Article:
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Council Considering Resolution for Firefighting Vessel FEMA Grant Application
When Mayor Steve Williams designated Carl Eastham as Fire Chief he was charged with reeving up grant applications. The resolution before Huntington City Council Monday, June 10, authorizes submission of a grant application for a 35 foot vessel with firefighting capabilities. It’s for $750,000 and includes a trailer truck and training at Tri-State Fire Academy.
“The Port of Huntington transports more cargo and tonnage than any inland waterway in the nation”, explained Williams. Fire Chief Carl Eastham added that the future intermodal facility (in Prichard) “will increase river traffic considerably.”
Currently, the HFD has a 20 year old rescue boat pulled to the river by an aging truck. Although firefighters assisted by marine facility donations built it to rescue specifications, it’s not physically big enough to withstand high lapping waves. There’s no cabin. Weather determines whether there is a launch.
“We’re on a wing and a prayer”, Sheets said in a March 20 article. “Still, in any other crisis circumstance, I’ve never seen the firefighters hot put 110% forward.” http://www.huntingtonnews.net/57971
Sheets noted the department’s water rapid response time meet critical standards. HFD from the downtown station respond to boating accidents, bridge jumper reports, or a vessel stalled in the water.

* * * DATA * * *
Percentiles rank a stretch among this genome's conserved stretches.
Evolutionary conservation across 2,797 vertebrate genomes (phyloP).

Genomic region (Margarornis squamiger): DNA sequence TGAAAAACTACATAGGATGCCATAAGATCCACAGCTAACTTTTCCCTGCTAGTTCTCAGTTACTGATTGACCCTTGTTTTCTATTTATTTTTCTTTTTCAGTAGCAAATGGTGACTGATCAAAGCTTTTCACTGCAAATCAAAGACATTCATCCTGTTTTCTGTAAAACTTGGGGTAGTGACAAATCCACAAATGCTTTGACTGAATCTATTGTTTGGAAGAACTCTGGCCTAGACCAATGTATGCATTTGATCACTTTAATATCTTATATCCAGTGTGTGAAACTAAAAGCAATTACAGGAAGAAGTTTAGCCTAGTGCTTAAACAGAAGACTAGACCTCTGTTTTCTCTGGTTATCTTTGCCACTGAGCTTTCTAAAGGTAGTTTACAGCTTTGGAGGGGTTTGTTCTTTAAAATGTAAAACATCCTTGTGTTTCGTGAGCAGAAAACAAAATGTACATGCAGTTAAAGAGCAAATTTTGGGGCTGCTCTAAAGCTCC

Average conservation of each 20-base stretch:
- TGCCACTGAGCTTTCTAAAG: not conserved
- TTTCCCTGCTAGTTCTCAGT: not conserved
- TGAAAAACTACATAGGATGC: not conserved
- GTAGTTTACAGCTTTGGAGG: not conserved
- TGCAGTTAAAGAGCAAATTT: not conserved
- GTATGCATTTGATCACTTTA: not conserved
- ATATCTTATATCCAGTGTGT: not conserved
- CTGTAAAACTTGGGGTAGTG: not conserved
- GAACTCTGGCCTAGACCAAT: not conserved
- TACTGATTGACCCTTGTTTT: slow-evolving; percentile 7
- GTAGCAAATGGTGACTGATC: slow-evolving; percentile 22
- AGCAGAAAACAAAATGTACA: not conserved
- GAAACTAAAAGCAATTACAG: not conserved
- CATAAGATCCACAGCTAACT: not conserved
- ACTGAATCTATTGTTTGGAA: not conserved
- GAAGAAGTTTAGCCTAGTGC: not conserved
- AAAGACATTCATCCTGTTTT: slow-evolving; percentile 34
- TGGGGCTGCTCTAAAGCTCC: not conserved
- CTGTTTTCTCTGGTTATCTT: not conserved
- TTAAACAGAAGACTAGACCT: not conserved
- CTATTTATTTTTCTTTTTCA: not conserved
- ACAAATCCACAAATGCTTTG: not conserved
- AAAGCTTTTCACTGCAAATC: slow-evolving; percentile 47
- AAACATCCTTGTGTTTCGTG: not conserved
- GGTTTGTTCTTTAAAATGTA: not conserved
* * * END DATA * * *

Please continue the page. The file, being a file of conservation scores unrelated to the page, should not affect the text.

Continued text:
As Chief Eastham told council members Thursday, June 7, the river cargo contains hazardous materials, such as liquefied petroleum gases. The proposed vessel would have firefighting, rescue and haz-mat capabilities. “We are going to have deployable inflatable boats to handle a catastrophic circumstance, such as an airplane ditching in the river or a sinking pleasure craft with a lot of people to bring to shore.
Mayor Williams stressed the vote only authorizes the grant application. Competition for the FEMA port security grant is on a national basis.
Eastham believes the city stands a “strong possibility” due to the lack on river fire extinguishing capabilities.
“There’s nothing until you get to Cincinnati”, he explained, adding that upstream Marietta and Charleston have the ability to extinguish a fire on the water.
Vancouver , Washington, had a $500 patrol boat for the Columbia River. Fire Captain Tom Coval called it a “bucket” and “fire extinguisher” for response to medical calls, chemical calls, and technical rescues. They applied for a Homeland Security grant with U.S. Coast Guard support. In December 2012, Vancouver’s city council voted to accept a $2.6 million dollar three quick response vehicle grant from FEMA to close safety and security gaps identified by the Coast Guard. http://www.columbian.com/news/2012/dec/02/new-fire-boat-to-the-rescue